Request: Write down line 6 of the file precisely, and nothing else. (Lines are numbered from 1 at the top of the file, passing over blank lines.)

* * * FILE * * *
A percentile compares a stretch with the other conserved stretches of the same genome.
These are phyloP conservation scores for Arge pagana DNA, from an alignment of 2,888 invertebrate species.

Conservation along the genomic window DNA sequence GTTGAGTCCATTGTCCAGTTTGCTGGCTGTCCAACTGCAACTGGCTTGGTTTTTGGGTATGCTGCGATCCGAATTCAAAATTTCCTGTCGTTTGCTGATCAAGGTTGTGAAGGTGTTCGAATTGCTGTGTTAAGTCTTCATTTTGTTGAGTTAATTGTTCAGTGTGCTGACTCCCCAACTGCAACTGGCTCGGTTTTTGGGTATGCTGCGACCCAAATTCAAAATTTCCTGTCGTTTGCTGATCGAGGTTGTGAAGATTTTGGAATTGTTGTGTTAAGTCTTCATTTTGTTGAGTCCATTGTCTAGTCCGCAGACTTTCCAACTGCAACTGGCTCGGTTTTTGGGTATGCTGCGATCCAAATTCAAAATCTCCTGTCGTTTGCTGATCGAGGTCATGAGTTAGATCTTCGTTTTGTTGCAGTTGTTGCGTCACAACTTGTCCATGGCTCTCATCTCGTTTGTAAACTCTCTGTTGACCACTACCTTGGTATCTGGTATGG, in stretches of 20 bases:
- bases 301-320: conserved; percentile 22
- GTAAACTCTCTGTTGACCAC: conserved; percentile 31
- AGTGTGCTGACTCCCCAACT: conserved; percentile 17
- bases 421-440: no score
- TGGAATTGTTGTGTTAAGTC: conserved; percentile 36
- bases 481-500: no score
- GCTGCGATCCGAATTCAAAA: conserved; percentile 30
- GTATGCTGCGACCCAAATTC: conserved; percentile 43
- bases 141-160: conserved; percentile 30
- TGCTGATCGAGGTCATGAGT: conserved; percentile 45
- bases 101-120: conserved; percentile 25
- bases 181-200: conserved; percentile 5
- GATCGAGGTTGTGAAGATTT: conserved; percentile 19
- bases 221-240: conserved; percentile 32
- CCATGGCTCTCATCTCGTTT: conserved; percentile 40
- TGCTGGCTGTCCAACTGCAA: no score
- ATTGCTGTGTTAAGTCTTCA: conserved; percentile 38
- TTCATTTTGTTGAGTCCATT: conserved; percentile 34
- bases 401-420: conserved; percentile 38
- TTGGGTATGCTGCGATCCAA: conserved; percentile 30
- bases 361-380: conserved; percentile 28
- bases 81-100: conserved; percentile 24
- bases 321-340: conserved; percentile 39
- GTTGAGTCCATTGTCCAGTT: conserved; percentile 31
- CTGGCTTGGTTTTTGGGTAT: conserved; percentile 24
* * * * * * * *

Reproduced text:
- AGTGTGCTGACTCCCCAACT: conserved; percentile 17